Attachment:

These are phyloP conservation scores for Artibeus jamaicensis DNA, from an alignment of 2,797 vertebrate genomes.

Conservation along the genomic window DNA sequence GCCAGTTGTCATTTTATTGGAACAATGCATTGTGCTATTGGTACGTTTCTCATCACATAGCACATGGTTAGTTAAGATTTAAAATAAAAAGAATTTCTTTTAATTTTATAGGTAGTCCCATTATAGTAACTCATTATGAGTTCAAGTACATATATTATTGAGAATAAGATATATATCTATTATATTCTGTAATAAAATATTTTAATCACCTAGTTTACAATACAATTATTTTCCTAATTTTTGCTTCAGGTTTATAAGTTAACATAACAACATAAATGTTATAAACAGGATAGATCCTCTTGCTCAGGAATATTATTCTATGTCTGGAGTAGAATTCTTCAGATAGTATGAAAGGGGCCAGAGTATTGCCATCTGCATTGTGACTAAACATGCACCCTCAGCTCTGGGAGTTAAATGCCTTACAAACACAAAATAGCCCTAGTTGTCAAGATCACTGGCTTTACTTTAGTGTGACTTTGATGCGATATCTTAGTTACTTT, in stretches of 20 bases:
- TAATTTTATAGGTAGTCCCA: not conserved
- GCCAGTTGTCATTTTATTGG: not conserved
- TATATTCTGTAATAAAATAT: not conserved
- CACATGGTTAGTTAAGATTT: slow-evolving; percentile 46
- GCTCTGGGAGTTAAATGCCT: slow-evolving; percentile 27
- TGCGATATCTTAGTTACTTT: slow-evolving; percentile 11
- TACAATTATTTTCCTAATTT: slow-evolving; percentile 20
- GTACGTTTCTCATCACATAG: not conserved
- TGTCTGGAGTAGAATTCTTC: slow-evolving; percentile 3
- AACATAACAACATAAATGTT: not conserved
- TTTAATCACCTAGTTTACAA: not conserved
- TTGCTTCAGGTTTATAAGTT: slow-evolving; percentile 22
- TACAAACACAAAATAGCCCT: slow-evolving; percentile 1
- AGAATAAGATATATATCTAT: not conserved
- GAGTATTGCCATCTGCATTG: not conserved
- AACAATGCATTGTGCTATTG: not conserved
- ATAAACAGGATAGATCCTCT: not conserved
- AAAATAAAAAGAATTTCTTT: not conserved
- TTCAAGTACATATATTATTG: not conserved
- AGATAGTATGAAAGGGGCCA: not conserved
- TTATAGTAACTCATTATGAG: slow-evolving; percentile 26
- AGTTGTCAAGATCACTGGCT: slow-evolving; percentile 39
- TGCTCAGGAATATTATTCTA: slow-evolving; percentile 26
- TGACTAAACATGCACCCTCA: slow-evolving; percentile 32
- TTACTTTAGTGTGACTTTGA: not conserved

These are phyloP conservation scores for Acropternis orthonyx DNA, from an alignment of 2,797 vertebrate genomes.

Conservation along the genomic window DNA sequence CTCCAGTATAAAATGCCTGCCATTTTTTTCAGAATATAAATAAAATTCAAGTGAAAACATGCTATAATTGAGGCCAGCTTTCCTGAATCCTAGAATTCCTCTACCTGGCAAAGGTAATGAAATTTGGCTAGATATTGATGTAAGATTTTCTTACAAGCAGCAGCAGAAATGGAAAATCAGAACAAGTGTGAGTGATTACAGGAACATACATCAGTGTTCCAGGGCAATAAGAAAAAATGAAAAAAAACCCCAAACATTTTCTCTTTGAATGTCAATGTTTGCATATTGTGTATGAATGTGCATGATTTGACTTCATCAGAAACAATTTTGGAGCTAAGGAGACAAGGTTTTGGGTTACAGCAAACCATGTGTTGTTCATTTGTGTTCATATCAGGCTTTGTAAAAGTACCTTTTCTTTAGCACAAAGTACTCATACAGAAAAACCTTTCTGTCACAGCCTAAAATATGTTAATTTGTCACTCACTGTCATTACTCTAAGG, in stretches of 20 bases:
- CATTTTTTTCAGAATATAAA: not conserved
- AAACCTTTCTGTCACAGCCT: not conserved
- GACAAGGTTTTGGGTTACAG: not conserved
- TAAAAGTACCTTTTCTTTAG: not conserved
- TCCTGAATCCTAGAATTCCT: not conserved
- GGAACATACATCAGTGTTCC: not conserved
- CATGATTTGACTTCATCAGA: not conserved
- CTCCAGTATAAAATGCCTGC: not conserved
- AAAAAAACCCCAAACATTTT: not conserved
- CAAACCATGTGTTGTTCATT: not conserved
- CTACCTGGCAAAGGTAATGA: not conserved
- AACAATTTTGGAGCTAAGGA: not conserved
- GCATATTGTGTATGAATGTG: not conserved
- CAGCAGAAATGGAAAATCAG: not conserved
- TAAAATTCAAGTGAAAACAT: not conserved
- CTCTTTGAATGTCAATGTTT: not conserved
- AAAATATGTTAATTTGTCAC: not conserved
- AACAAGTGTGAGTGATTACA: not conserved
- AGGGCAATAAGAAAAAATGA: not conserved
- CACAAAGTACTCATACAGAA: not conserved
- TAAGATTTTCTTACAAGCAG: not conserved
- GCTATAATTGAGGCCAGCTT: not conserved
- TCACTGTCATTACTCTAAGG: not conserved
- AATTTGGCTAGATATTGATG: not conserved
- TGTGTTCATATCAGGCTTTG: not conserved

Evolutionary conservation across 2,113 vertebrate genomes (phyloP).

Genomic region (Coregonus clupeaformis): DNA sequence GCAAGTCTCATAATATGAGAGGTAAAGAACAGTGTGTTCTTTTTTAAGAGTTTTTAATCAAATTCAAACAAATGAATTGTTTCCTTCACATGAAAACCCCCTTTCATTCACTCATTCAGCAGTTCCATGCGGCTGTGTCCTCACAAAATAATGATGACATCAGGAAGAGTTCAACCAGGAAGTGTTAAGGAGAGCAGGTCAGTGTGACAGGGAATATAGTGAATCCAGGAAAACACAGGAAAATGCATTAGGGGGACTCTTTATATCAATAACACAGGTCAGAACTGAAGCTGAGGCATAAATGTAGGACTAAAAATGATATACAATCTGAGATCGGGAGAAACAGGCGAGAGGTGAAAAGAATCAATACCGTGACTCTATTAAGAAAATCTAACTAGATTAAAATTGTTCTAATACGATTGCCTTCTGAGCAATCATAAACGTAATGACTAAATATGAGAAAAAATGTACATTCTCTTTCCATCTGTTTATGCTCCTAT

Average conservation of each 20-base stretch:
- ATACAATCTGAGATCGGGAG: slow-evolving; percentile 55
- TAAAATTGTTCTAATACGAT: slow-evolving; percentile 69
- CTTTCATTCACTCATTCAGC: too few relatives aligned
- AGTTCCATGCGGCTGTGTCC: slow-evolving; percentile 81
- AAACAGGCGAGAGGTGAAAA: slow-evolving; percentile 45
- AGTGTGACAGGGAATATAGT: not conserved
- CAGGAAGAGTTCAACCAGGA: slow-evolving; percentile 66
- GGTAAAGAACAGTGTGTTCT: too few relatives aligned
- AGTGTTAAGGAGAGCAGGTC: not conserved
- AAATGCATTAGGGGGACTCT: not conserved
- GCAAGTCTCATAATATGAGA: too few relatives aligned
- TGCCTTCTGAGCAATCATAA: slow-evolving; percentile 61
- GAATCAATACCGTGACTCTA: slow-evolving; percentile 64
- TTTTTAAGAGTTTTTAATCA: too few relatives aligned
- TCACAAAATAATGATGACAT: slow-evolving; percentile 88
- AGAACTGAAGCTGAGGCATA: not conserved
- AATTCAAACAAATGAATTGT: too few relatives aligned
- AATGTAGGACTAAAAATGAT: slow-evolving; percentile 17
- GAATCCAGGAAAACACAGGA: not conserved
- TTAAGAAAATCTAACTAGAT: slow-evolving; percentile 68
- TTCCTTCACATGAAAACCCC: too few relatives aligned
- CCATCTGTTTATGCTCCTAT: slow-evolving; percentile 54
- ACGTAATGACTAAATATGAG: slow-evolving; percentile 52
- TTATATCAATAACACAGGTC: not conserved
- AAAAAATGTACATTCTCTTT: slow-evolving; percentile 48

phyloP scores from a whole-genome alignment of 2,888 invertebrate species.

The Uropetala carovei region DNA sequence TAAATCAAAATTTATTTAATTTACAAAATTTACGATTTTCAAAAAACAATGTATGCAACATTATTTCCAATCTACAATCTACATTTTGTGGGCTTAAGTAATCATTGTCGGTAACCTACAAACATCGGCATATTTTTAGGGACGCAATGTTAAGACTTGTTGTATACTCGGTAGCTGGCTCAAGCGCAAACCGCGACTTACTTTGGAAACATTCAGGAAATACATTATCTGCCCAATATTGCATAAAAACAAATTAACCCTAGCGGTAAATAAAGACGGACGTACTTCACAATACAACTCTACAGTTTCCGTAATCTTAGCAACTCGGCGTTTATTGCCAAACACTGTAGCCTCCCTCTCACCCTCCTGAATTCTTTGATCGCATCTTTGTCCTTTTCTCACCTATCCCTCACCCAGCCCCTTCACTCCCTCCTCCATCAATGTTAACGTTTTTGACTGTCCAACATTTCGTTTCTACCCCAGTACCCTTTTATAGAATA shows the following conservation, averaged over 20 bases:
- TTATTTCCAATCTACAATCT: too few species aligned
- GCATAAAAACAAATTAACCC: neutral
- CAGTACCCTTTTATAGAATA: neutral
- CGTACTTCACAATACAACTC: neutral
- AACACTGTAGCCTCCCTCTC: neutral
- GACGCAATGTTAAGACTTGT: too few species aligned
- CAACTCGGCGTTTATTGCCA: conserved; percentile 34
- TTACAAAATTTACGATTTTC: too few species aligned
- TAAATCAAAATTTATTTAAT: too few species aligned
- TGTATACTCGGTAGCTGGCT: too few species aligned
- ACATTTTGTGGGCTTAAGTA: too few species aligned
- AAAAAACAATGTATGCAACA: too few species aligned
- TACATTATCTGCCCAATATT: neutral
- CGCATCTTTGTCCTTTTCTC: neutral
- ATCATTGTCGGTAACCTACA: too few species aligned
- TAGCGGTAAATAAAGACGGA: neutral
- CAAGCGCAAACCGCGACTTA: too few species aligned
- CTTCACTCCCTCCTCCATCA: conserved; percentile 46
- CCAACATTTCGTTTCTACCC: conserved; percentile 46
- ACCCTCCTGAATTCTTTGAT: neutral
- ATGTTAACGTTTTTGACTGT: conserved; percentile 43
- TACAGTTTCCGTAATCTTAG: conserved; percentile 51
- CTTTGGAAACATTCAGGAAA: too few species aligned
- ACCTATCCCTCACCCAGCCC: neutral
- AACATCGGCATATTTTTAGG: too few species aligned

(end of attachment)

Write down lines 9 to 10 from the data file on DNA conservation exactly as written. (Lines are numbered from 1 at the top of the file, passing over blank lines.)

- TACAATTATTTTCCTAATTT: slow-evolving; percentile 20
- GTACGTTTCTCATCACATAG: not conserved